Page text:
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Hate crime in the spotlight for police short film awards

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Published on 14 February 2024

Student films raising awareness of the barriers to reporting hate crime
Student films raising awareness of the barriers to reporting hate crime

A short film highlighting the barriers that the deaf community could face in reporting hate crime has been named winner at an annual awards ceremony in Sunderland.

This marks the 11th year of a partnership between the office of Northumbria Police and Crime Commissioner and the University of Sunderland, raising awareness about issues impacting society through films created by final year Screen PerformancePerforming Arts and Film Production students.

Over the years the projects have addressed challenging issues such as county lines drug crime, male rape, modern-day slavery, the capacity to consent, sexual exploitation, domestic violence, and cyber-crime.

This year the students have been asked by Northumbria Police to look at hate crime, which is becoming more widespread in society, and the barriers to reporting the crime. 

Hate crime is any criminal offence motivated by hostility or prejudice based on a person's race, religion, sexual orientation, disability or transgender identity. Someone can be a victim of more than one type of hate crime. Barriers to reporting the crime can include trivialisation of abuse, belief that nothing will come out of it, concerns about consequences and escalation of violence‚Äč as well as inaccessibility of services.

The students have also worked alongside north-east charity Connected Voice, which campaigns for health equality and supports and develops local voluntary and community organisations.

They have researched, scripted, devised, filmed and edited all five films themselves which will contribute to the students’ final-year marks. All productions are turned into an awareness film, to be used as an educational or training tool for the police and specialists, and to promote awareness of the Barriers to Reporting Hate Crime.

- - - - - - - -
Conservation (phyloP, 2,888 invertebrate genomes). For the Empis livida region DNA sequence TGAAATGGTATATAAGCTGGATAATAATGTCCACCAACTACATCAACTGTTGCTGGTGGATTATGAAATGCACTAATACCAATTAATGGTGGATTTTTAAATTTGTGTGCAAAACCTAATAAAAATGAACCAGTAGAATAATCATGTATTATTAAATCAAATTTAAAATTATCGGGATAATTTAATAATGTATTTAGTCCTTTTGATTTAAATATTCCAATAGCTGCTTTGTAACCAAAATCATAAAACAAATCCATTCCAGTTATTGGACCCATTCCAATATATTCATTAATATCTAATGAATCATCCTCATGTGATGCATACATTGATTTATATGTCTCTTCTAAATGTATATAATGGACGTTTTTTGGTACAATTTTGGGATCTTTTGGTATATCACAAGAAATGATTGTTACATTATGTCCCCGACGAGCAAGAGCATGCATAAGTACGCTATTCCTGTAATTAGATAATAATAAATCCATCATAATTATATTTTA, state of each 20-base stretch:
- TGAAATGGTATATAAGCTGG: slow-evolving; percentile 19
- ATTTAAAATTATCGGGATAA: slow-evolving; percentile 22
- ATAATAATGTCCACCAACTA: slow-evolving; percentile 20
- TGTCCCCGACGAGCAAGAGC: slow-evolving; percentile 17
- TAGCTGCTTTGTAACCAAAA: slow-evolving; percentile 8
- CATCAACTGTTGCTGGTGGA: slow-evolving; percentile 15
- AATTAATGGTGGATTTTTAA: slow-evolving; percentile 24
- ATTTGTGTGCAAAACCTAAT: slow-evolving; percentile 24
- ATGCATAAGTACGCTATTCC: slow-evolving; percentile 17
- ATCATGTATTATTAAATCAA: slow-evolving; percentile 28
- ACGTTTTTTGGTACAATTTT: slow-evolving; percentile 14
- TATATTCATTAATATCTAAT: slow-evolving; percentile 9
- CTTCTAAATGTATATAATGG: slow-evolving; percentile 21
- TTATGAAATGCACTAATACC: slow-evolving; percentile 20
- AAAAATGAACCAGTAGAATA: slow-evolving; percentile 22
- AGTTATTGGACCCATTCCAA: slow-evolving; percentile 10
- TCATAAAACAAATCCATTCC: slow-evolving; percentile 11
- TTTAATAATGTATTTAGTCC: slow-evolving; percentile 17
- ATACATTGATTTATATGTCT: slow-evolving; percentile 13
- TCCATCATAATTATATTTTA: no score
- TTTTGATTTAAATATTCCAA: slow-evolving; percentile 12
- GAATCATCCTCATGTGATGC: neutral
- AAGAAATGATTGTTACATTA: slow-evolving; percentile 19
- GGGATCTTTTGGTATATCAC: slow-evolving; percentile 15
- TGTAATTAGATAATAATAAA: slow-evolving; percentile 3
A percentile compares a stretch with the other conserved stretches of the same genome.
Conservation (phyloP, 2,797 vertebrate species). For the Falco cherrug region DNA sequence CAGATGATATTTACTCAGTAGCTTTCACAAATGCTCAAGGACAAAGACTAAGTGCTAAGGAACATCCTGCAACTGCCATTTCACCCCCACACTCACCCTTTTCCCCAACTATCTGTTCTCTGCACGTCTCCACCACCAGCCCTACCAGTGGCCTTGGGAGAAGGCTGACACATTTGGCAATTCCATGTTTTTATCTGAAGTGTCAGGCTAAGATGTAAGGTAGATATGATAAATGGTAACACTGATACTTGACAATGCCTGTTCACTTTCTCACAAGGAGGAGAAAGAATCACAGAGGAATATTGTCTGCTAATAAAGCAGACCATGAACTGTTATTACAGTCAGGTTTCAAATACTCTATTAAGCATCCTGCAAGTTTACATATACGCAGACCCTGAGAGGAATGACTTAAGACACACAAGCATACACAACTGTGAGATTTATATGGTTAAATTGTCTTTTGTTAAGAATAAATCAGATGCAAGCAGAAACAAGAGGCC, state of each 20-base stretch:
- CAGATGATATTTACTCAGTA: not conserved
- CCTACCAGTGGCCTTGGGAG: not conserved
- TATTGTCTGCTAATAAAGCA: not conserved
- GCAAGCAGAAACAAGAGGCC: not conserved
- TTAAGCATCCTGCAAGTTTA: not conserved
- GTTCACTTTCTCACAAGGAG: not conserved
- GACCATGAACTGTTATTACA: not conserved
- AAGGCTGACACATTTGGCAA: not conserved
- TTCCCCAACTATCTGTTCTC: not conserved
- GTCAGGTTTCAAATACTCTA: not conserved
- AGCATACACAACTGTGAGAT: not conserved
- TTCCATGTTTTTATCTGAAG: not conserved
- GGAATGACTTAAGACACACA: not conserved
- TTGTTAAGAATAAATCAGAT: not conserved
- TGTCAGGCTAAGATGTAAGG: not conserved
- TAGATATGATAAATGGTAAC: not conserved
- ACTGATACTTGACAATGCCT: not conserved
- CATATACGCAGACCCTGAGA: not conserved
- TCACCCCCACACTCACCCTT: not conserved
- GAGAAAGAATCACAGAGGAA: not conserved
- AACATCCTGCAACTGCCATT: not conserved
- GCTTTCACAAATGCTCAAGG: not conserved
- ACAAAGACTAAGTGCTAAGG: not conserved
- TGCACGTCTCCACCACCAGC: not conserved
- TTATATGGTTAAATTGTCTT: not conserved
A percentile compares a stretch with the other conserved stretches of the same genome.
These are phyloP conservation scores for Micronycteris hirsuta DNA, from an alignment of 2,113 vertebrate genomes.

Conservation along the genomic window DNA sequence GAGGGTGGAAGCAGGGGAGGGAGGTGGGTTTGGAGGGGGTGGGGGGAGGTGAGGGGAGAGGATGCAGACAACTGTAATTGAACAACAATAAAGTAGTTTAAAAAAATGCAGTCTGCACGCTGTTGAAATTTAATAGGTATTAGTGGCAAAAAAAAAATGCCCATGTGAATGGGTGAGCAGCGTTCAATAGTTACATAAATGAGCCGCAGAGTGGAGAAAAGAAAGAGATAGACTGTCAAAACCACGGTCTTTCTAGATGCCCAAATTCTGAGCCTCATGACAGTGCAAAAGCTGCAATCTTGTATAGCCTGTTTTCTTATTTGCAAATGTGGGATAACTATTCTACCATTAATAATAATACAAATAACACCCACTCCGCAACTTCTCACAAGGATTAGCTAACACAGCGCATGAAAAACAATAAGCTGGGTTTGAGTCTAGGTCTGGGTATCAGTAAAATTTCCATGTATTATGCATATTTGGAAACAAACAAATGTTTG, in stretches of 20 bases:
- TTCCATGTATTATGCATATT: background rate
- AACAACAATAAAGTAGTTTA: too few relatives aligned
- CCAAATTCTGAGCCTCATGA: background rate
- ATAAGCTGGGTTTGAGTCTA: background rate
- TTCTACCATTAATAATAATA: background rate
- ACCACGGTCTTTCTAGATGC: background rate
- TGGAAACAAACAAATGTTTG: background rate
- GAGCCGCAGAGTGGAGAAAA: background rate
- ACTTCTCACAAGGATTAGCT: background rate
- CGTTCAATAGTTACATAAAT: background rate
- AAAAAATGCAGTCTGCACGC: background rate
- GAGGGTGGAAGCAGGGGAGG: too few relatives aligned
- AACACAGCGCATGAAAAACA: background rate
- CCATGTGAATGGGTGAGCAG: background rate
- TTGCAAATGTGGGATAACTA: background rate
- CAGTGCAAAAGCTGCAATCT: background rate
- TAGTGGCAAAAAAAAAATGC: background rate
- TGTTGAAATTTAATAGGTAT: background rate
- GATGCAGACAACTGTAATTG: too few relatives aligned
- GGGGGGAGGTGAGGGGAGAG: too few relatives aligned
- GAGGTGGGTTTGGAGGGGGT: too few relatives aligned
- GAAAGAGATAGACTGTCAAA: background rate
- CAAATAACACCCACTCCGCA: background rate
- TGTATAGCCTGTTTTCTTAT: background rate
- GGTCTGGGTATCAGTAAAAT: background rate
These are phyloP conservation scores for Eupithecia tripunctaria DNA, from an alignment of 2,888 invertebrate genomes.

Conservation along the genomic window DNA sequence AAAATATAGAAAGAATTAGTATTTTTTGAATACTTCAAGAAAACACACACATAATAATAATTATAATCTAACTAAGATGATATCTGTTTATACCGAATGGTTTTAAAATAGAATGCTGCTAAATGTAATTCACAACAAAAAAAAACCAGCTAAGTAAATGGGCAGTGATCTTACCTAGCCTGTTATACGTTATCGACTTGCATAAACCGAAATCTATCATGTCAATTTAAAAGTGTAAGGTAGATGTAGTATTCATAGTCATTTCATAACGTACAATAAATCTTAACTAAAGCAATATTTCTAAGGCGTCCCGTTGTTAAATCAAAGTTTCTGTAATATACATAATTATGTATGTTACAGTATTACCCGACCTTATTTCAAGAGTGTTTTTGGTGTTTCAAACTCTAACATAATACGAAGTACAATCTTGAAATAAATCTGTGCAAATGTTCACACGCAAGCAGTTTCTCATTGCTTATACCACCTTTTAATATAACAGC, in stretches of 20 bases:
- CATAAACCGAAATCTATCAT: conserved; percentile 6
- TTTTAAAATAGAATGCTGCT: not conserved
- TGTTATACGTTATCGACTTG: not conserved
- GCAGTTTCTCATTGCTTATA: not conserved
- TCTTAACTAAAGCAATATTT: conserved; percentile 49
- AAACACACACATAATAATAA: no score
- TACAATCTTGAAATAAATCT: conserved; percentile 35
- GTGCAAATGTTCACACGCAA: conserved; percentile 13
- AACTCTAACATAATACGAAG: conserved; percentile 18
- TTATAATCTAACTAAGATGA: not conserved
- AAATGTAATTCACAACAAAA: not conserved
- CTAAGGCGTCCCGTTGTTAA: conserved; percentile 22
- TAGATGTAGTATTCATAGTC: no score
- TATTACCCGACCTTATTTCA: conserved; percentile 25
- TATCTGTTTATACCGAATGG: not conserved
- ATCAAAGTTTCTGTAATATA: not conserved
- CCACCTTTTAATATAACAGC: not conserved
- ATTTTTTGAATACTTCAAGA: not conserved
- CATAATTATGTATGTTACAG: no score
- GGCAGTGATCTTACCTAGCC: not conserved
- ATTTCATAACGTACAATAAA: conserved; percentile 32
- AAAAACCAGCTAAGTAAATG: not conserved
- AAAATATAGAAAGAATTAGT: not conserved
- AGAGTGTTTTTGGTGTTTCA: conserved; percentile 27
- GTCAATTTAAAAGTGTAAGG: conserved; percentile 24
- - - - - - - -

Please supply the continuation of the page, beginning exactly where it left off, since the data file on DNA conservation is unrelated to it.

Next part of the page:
This year’s winner, Silent Treatment, follows the story of Xander, a deaf student navigating a new course at university who becomes the victim of hate crime.

Performing Arts student Dan Howe, 20, from Durham, who plays Xander, said: “When we won, I was in shock and overwhelmingly happy for our group because we all worked so hard on this project, but it felt like a win for the deaf community just as much as our film group. 

“It was an absolutely euphoric feeling and I’m so grateful that all of our hard work was rewarded.”

Director of Silent Treatment, 23-year-old Film Production student Shaun Yugendran, from Malaysia, added: “It was a really amazing experience to work on this police project assignment.

“I’m really grateful for the cast and crew who performed so brilliantly, and for others that gave a helping hand in the filming process. To win has been a dream come true.”

The winning film was announced during a ceremony in the University’s Sir Tom Cowie Lecture Theatre, St Peter’s Campus, on Thursday 8 February, with the awards presented by Superintendent Rob Bosson.

Dr Adelle Hulsmeier, Senior Lecturer in Performing Arts and Programme Leader for Screen Performance at the University of Sunderland, who manages the partnership, said: “The students once again showed maturity and professionalism in creating sensitive and impactful films that can be used to promote awareness around such a prevalent and important issue. 

“We are grateful to our colleagues at Northumbria Police for continuing to support this work. All of the films excelled our expectations, and it was a very close call this year. We are proud of all of the students and congratulate this year's winning film.”

Northumbria Police and Crime Commissioner, Kim McGuinness, said: “A huge focus for my office is changing behaviours and attitudes that lead to harassment and abuse, and a huge part of driving change is education. Hate crime is something we all need to come together to tackle, and these films will be very useful tools for Northumbria Police for educating people around hateful attitudes and I hope they will encourage reporting too.  

“My office has supported this work for many years now as the students always deliver powerful work – work that can really make a difference raising awareness and bringing people’s experiences to life. My thanks go to all involved.”

Watch Silent Treatment here.